In the Irkut MS-21 infused and co-cured wings, the aerocomposites industry gets a glimpse of how out- of-autoclave technologies might be applied to primary aircraft structures.
The production process involves infusion, but is done entirely out-of-autoclave (OOA), which makes it truly unique in the aerocomposites industry. This aircraft is quietly proving to the aerocomposites industry the viability of large, infused, OOA primary structures for commercial aircraft. In short, the MS-21 is shaping up to be that first next-generation aircraft.
The MS-21 was designed and is being assembled by Russian OEM Irkut, but composite structures for the MS-21 are being fabricated by sister company AeroComposit (Moscow). Both companies are owned by United Aircraft Corp. (Moscow).
AeroComposit operates two plants that fabricate composite parts and structures for the MS-21. The first, in Kazan, Russia, does the autoclave-based fabrication, such as ailerons, rudders, flaps, spoilers and air brakes, as well as the nose of the plane and the tail- planes. The other site is in Ulyanovsk, Russia, where the infusion work is done on the wings and wingbox in a 11,000m2 cleanroom.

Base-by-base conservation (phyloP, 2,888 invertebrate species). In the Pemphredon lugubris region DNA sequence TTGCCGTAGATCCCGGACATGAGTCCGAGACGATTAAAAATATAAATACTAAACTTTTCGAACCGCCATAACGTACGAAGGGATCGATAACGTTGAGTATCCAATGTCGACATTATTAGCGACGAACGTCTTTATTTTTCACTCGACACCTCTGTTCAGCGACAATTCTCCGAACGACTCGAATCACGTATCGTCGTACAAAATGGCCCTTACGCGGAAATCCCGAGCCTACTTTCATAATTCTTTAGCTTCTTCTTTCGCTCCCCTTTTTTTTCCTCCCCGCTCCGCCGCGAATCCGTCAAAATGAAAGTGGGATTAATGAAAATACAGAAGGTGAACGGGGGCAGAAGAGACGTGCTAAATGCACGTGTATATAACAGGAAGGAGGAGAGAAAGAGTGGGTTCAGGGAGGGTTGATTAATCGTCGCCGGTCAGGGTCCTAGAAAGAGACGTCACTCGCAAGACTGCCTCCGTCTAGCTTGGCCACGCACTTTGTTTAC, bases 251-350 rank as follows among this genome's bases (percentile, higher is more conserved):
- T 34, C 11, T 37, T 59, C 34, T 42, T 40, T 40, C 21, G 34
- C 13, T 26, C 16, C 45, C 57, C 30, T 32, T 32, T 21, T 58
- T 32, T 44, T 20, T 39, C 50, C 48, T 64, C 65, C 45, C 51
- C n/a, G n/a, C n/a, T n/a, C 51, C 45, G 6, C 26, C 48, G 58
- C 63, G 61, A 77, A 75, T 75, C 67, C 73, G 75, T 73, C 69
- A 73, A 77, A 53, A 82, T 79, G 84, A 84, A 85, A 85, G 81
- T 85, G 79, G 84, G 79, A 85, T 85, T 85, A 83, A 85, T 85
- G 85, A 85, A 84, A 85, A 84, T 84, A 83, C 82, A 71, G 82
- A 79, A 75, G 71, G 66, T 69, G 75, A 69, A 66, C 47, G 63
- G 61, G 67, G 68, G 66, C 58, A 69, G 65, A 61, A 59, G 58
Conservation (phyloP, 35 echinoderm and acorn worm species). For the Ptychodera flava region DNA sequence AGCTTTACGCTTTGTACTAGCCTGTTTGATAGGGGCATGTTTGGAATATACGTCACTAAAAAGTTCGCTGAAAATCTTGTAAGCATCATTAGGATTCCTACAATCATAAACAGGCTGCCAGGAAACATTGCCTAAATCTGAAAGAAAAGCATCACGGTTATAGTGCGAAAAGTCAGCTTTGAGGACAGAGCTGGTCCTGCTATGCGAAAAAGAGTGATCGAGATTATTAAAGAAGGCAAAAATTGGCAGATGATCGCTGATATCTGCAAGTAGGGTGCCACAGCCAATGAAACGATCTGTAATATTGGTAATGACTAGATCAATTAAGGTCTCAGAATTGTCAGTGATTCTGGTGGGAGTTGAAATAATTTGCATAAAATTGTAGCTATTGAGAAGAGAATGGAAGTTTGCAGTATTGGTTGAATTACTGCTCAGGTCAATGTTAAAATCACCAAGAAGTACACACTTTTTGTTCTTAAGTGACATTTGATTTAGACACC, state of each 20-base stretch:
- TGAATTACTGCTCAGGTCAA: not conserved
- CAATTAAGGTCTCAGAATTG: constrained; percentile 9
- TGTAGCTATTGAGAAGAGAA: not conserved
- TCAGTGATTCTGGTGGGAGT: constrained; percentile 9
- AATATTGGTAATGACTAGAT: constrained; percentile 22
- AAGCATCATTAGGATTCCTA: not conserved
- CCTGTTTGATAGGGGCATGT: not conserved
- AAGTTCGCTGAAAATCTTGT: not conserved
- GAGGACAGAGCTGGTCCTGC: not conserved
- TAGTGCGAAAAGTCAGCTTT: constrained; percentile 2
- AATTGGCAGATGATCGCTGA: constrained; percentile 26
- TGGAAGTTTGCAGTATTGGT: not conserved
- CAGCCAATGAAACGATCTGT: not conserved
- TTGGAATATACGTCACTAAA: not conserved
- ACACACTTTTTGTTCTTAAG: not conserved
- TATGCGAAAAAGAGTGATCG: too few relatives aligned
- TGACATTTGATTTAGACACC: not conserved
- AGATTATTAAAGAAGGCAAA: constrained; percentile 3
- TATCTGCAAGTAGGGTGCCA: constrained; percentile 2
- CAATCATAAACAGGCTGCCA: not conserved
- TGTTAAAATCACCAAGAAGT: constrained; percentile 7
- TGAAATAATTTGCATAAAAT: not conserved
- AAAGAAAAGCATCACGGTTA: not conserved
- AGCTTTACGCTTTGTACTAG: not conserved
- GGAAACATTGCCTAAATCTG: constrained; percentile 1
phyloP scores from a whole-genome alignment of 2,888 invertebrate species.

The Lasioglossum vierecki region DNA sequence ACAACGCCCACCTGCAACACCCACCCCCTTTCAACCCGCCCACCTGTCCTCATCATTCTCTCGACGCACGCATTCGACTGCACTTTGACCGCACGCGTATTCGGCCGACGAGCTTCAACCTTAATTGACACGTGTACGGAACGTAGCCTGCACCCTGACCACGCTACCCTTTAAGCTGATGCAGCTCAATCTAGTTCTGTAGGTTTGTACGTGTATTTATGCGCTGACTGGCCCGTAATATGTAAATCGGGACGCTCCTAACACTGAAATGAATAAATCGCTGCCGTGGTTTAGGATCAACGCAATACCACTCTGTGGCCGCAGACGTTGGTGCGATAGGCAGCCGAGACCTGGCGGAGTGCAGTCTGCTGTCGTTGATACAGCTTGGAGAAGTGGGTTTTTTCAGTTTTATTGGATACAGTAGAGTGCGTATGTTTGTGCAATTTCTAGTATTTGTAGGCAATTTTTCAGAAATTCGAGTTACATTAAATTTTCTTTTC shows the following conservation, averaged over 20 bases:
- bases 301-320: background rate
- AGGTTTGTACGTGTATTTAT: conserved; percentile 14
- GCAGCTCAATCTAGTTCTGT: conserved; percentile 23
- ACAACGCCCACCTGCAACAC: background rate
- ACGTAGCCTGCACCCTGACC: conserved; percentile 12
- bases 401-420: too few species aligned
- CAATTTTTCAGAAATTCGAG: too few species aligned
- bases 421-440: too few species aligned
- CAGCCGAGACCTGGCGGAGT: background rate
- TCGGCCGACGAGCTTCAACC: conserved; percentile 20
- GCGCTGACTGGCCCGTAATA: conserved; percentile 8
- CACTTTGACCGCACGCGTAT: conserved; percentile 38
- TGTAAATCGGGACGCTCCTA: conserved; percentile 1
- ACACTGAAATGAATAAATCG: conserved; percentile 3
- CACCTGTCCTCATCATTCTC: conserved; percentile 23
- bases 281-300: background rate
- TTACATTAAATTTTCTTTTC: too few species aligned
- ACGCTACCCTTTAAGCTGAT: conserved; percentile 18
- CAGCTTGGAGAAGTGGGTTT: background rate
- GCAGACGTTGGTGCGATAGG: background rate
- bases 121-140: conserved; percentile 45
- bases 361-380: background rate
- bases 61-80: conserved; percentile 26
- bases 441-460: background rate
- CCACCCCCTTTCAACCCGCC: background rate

Irkut’s decision to infuse the MS-21 wing and wingbox dates back to the plane’s launch in 2009. Irkut could have employed conventional prepreg/autoclave technology, but opted instead to leap-frog legacy materials and pursue first-of-its-kind infusion.
It did not do so alone. AeroComposit had help from many partners, like Diamond Aircraft (general aviation), aerocomposites manufacturer FACC (Ried Im Innkreis, Austria), automation specialist MTorres (Torres de Elorz, Spain) and infusion equipment specialist Stevik (Cergy, France).
You can read more about production process in full article of August 2018 review “CW CompositesWorld” or following this link: